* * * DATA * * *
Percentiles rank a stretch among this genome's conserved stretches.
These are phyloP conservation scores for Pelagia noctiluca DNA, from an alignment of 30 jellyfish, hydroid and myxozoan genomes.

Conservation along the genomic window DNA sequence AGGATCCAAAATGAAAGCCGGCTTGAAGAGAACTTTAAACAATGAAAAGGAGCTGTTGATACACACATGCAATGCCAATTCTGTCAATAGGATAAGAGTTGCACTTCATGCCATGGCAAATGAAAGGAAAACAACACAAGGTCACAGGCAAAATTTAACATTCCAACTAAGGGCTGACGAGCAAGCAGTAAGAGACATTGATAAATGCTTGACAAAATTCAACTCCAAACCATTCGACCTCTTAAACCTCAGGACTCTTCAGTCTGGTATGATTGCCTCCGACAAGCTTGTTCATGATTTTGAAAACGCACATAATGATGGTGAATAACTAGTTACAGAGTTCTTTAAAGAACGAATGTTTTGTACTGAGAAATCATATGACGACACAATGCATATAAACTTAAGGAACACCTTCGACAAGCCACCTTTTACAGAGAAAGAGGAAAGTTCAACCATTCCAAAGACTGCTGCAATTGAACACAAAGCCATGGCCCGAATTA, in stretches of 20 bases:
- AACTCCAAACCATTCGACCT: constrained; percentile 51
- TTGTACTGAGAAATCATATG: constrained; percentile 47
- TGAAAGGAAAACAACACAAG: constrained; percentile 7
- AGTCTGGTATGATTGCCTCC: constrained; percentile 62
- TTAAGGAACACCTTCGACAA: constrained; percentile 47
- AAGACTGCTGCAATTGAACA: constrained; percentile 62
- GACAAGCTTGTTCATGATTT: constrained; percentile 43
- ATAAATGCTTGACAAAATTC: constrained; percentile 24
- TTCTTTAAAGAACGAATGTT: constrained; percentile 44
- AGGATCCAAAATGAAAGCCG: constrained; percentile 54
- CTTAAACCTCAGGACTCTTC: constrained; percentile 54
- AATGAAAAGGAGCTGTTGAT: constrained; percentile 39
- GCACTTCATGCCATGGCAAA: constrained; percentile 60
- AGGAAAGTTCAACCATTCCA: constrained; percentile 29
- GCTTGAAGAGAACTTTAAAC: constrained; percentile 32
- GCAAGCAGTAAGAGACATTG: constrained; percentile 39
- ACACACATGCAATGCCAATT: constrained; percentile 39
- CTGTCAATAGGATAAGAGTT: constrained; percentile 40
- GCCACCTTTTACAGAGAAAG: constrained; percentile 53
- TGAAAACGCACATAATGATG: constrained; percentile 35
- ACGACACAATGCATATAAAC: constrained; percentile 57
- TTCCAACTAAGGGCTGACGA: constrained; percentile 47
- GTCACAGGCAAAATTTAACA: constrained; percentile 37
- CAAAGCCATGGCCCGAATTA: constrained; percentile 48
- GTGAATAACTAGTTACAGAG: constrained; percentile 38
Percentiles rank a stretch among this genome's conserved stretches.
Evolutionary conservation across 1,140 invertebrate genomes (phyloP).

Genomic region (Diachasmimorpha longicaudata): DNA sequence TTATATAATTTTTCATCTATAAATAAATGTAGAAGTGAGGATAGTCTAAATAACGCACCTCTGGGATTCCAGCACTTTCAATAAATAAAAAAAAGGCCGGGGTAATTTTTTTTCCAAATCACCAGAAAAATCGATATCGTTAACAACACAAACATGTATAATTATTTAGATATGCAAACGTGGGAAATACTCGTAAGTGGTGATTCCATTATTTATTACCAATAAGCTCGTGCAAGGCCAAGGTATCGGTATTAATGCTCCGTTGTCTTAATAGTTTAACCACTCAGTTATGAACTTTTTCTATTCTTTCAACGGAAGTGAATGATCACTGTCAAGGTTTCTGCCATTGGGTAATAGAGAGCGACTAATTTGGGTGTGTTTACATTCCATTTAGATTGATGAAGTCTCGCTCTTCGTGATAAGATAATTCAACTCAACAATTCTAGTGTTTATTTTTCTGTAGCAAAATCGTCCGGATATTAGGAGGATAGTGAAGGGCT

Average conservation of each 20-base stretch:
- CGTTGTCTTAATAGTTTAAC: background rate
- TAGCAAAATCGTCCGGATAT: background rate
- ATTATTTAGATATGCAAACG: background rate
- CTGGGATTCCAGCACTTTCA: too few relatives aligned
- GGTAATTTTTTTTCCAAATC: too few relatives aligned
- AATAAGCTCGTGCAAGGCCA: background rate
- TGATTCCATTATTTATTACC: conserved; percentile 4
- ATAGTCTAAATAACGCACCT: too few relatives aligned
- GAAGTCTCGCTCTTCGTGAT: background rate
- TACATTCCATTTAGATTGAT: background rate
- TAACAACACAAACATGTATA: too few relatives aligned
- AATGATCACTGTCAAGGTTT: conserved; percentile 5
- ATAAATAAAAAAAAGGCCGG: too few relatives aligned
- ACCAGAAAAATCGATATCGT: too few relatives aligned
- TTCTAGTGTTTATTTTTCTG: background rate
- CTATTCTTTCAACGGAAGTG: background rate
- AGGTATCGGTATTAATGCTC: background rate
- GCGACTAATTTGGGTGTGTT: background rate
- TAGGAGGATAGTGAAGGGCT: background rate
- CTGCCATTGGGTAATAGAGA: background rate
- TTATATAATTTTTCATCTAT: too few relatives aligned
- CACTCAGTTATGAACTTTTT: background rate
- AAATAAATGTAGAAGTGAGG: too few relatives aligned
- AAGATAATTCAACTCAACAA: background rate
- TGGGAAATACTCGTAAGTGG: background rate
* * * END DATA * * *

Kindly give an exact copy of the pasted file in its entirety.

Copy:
Percentiles rank a stretch among this genome's conserved stretches.
These are phyloP conservation scores for Pelagia noctiluca DNA, from an alignment of 30 jellyfish, hydroid and myxozoan genomes.

Conservation along the genomic window DNA sequence AGGATCCAAAATGAAAGCCGGCTTGAAGAGAACTTTAAACAATGAAAAGGAGCTGTTGATACACACATGCAATGCCAATTCTGTCAATAGGATAAGAGTTGCACTTCATGCCATGGCAAATGAAAGGAAAACAACACAAGGTCACAGGCAAAATTTAACATTCCAACTAAGGGCTGACGAGCAAGCAGTAAGAGACATTGATAAATGCTTGACAAAATTCAACTCCAAACCATTCGACCTCTTAAACCTCAGGACTCTTCAGTCTGGTATGATTGCCTCCGACAAGCTTGTTCATGATTTTGAAAACGCACATAATGATGGTGAATAACTAGTTACAGAGTTCTTTAAAGAACGAATGTTTTGTACTGAGAAATCATATGACGACACAATGCATATAAACTTAAGGAACACCTTCGACAAGCCACCTTTTACAGAGAAAGAGGAAAGTTCAACCATTCCAAAGACTGCTGCAATTGAACACAAAGCCATGGCCCGAATTA, in stretches of 20 bases:
- AACTCCAAACCATTCGACCT: constrained; percentile 51
- TTGTACTGAGAAATCATATG: constrained; percentile 47
- TGAAAGGAAAACAACACAAG: constrained; percentile 7
- AGTCTGGTATGATTGCCTCC: constrained; percentile 62
- TTAAGGAACACCTTCGACAA: constrained; percentile 47
- AAGACTGCTGCAATTGAACA: constrained; percentile 62
- GACAAGCTTGTTCATGATTT: constrained; percentile 43
- ATAAATGCTTGACAAAATTC: constrained; percentile 24
- TTCTTTAAAGAACGAATGTT: constrained; percentile 44
- AGGATCCAAAATGAAAGCCG: constrained; percentile 54
- CTTAAACCTCAGGACTCTTC: constrained; percentile 54
- AATGAAAAGGAGCTGTTGAT: constrained; percentile 39
- GCACTTCATGCCATGGCAAA: constrained; percentile 60
- AGGAAAGTTCAACCATTCCA: constrained; percentile 29
- GCTTGAAGAGAACTTTAAAC: constrained; percentile 32
- GCAAGCAGTAAGAGACATTG: constrained; percentile 39
- ACACACATGCAATGCCAATT: constrained; percentile 39
- CTGTCAATAGGATAAGAGTT: constrained; percentile 40
- GCCACCTTTTACAGAGAAAG: constrained; percentile 53
- TGAAAACGCACATAATGATG: constrained; percentile 35
- ACGACACAATGCATATAAAC: constrained; percentile 57
- TTCCAACTAAGGGCTGACGA: constrained; percentile 47
- GTCACAGGCAAAATTTAACA: constrained; percentile 37
- CAAAGCCATGGCCCGAATTA: constrained; percentile 48
- GTGAATAACTAGTTACAGAG: constrained; percentile 38
Percentiles rank a stretch among this genome's conserved stretches.
Evolutionary conservation across 1,140 invertebrate genomes (phyloP).

Genomic region (Diachasmimorpha longicaudata): DNA sequence TTATATAATTTTTCATCTATAAATAAATGTAGAAGTGAGGATAGTCTAAATAACGCACCTCTGGGATTCCAGCACTTTCAATAAATAAAAAAAAGGCCGGGGTAATTTTTTTTCCAAATCACCAGAAAAATCGATATCGTTAACAACACAAACATGTATAATTATTTAGATATGCAAACGTGGGAAATACTCGTAAGTGGTGATTCCATTATTTATTACCAATAAGCTCGTGCAAGGCCAAGGTATCGGTATTAATGCTCCGTTGTCTTAATAGTTTAACCACTCAGTTATGAACTTTTTCTATTCTTTCAACGGAAGTGAATGATCACTGTCAAGGTTTCTGCCATTGGGTAATAGAGAGCGACTAATTTGGGTGTGTTTACATTCCATTTAGATTGATGAAGTCTCGCTCTTCGTGATAAGATAATTCAACTCAACAATTCTAGTGTTTATTTTTCTGTAGCAAAATCGTCCGGATATTAGGAGGATAGTGAAGGGCT

Average conservation of each 20-base stretch:
- CGTTGTCTTAATAGTTTAAC: background rate
- TAGCAAAATCGTCCGGATAT: background rate
- ATTATTTAGATATGCAAACG: background rate
- CTGGGATTCCAGCACTTTCA: too few relatives aligned
- GGTAATTTTTTTTCCAAATC: too few relatives aligned
- AATAAGCTCGTGCAAGGCCA: background rate
- TGATTCCATTATTTATTACC: conserved; percentile 4
- ATAGTCTAAATAACGCACCT: too few relatives aligned
- GAAGTCTCGCTCTTCGTGAT: background rate
- TACATTCCATTTAGATTGAT: background rate
- TAACAACACAAACATGTATA: too few relatives aligned
- AATGATCACTGTCAAGGTTT: conserved; percentile 5
- ATAAATAAAAAAAAGGCCGG: too few relatives aligned
- ACCAGAAAAATCGATATCGT: too few relatives aligned
- TTCTAGTGTTTATTTTTCTG: background rate
- CTATTCTTTCAACGGAAGTG: background rate
- AGGTATCGGTATTAATGCTC: background rate
- GCGACTAATTTGGGTGTGTT: background rate
- TAGGAGGATAGTGAAGGGCT: background rate
- CTGCCATTGGGTAATAGAGA: background rate
- TTATATAATTTTTCATCTAT: too few relatives aligned
- CACTCAGTTATGAACTTTTT: background rate
- AAATAAATGTAGAAGTGAGG: too few relatives aligned
- AAGATAATTCAACTCAACAA: background rate
- TGGGAAATACTCGTAAGTGG: background rate